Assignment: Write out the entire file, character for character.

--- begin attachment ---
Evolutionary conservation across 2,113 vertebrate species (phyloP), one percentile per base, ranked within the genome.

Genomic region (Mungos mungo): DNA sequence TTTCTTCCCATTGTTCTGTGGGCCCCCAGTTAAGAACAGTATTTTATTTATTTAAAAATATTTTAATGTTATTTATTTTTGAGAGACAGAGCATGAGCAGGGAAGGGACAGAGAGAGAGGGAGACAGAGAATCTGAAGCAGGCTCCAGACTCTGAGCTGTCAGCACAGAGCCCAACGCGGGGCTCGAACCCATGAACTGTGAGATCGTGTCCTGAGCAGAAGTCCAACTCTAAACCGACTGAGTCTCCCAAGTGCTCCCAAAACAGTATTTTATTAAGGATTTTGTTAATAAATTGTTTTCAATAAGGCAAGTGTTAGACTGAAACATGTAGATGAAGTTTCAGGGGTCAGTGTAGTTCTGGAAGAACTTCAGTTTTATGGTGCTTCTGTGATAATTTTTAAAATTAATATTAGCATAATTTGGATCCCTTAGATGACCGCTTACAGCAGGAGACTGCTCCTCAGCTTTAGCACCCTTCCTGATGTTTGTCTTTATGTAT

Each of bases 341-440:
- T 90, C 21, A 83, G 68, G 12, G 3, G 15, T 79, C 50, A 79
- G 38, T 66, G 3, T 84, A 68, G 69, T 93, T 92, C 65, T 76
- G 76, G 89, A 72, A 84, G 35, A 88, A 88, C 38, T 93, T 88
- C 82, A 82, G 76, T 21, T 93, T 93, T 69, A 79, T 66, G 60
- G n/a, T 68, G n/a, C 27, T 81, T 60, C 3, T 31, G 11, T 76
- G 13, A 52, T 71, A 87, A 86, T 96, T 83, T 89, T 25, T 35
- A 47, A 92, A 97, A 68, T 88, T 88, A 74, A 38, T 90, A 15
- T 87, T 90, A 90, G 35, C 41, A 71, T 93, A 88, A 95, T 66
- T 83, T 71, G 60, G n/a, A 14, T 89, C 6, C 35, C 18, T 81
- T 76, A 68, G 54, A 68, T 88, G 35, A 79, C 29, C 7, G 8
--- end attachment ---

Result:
Evolutionary conservation across 2,113 vertebrate species (phyloP), one percentile per base, ranked within the genome.

Genomic region (Mungos mungo): DNA sequence TTTCTTCCCATTGTTCTGTGGGCCCCCAGTTAAGAACAGTATTTTATTTATTTAAAAATATTTTAATGTTATTTATTTTTGAGAGACAGAGCATGAGCAGGGAAGGGACAGAGAGAGAGGGAGACAGAGAATCTGAAGCAGGCTCCAGACTCTGAGCTGTCAGCACAGAGCCCAACGCGGGGCTCGAACCCATGAACTGTGAGATCGTGTCCTGAGCAGAAGTCCAACTCTAAACCGACTGAGTCTCCCAAGTGCTCCCAAAACAGTATTTTATTAAGGATTTTGTTAATAAATTGTTTTCAATAAGGCAAGTGTTAGACTGAAACATGTAGATGAAGTTTCAGGGGTCAGTGTAGTTCTGGAAGAACTTCAGTTTTATGGTGCTTCTGTGATAATTTTTAAAATTAATATTAGCATAATTTGGATCCCTTAGATGACCGCTTACAGCAGGAGACTGCTCCTCAGCTTTAGCACCCTTCCTGATGTTTGTCTTTATGTAT

Each of bases 341-440:
- T 90, C 21, A 83, G 68, G 12, G 3, G 15, T 79, C 50, A 79
- G 38, T 66, G 3, T 84, A 68, G 69, T 93, T 92, C 65, T 76
- G 76, G 89, A 72, A 84, G 35, A 88, A 88, C 38, T 93, T 88
- C 82, A 82, G 76, T 21, T 93, T 93, T 69, A 79, T 66, G 60
- G n/a, T 68, G n/a, C 27, T 81, T 60, C 3, T 31, G 11, T 76
- G 13, A 52, T 71, A 87, A 86, T 96, T 83, T 89, T 25, T 35
- A 47, A 92, A 97, A 68, T 88, T 88, A 74, A 38, T 90, A 15
- T 87, T 90, A 90, G 35, C 41, A 71, T 93, A 88, A 95, T 66
- T 83, T 71, G 60, G n/a, A 14, T 89, C 6, C 35, C 18, T 81
- T 76, A 68, G 54, A 68, T 88, G 35, A 79, C 29, C 7, G 8